Documents: Special Interest: Seeds, Bulbs & Such:

Crocus shines as Flower Bulb of the Year
April 12, 2015

The Crocus is in the limelight as the ‘Flower Bulb of the Year’ for 2015. These early-flowering bulbs have come to symbolize the joy of spring. As if eager to emerge from under the ground, their flowers open wide on those first days of sunshine. What could be more welcome after a cold dark winter?

A close look at crocuses

All crocuses might appear rather alike. Look closely, however, and you can discover their beautiful varieties in colors ranging from intensely deep hues to cheerful pastels. The most popular colors are blue and purple, but you’ll also find crocuses in white, yellow, and ones with white stripes. For a real splash of color, the best choice would be the large-flowering crocuses. But the delicate, small-flowering crocuses also make you think of little presents peeping up through the soil. It’s simply a joy to see them in bloom.

Did you know that...

Bees are very grateful for crocuses? After a long period of cold when hardly anything blooms, the Crocus is one of the first plants to flower. The bees are only too eager to sip their delicious nectar.

The Crocus’s story

There’s an interesting story behind the bright sunny Crocus. Of the more than hundred species, one plays a key role in history: the autumn-flowering Saffron Crocus (Crocus sativus). The ancient Greeks picked the stigmas from this species, dried them, and used them as a spice in their foods. Because of this use, the Greeks named this flower bulb krokos, which means ‘saffron’. Believe it or not, these dried stigmas are worth their weight in gold. Sounds interesting, doesn’t it? Well, before you decide to go into the saffron-producing business, you should know that the weather where you live is too wet to produce stigmas of good quality. With this unique story in mind, simply make do by enjoying the beauty of this exceptional crocus.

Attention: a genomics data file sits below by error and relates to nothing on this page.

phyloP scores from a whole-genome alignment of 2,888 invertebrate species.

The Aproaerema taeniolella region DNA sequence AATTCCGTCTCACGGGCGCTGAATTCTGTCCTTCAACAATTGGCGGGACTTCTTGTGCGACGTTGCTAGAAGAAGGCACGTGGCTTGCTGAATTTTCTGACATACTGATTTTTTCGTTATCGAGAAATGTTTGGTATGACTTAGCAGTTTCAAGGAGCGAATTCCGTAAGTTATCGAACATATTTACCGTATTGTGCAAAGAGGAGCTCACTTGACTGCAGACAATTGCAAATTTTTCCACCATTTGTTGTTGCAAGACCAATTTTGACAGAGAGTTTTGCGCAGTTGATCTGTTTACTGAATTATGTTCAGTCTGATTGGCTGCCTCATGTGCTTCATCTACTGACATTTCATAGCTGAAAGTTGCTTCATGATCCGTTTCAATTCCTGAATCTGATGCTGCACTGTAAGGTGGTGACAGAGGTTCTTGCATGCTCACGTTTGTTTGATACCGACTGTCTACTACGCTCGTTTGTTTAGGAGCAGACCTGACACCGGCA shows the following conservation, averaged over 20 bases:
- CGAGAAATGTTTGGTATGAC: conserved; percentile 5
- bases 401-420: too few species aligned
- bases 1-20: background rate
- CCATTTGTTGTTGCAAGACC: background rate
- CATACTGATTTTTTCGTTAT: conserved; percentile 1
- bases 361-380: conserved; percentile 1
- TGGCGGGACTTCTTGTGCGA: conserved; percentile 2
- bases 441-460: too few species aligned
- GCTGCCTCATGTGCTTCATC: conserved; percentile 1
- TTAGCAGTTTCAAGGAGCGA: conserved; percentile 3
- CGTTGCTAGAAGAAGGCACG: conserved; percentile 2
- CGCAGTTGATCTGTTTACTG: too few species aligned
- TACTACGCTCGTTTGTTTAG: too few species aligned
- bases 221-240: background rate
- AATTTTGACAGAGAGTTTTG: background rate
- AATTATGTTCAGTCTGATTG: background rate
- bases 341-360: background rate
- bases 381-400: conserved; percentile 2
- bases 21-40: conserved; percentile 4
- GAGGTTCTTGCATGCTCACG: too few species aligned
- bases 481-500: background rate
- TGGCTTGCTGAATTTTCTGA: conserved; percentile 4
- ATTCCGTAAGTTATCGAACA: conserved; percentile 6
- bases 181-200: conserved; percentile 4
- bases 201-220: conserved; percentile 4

Did you know that...

Crocus flowers respond to weather conditions? Whenever the buds sense sunlight, they open immediately. Clouds will soon have them closing up. A cheerful sight

More than a hundred different crocuses are suitable for garden planting. The Yellow Crocus (Crocus flavus) was discovered growing in the Balkans and north-western Turkey in 1579. Other crocuses originated from Asia Minor and countries around the Mediterranean Sea. Planting them in your garden in the autumn will reward you with a cheerful sight in early spring. But how should you plant them? Just follow these five steps:

1. Use a trowel to loosen the soil at the place where the crocuses will be planted. This makes the soil easier to dig.

2. When flower bulbs are not being planted in an existing border, it might be advisable to amend the soil with some organic material such as compost.

3. Dig a hole with a trowel or bulb planter and plant the crocuses in it with their points facing up and their roots facing down.

4. Make sure that the bulbs are planted at a depth three times the height of the bulb itself. A crocus 1 inch tall should thus be planted at a depth of 3 inches.

5. Fill the hole with the previously removed soil and tamp the surface gently.

More information about crocuses is available at

Did you know that...

Crocuses seek refuge underground after they have flowered? This way, they can survive the heat, drought or cold of the coming months so they can bring spring to the garden again next year.

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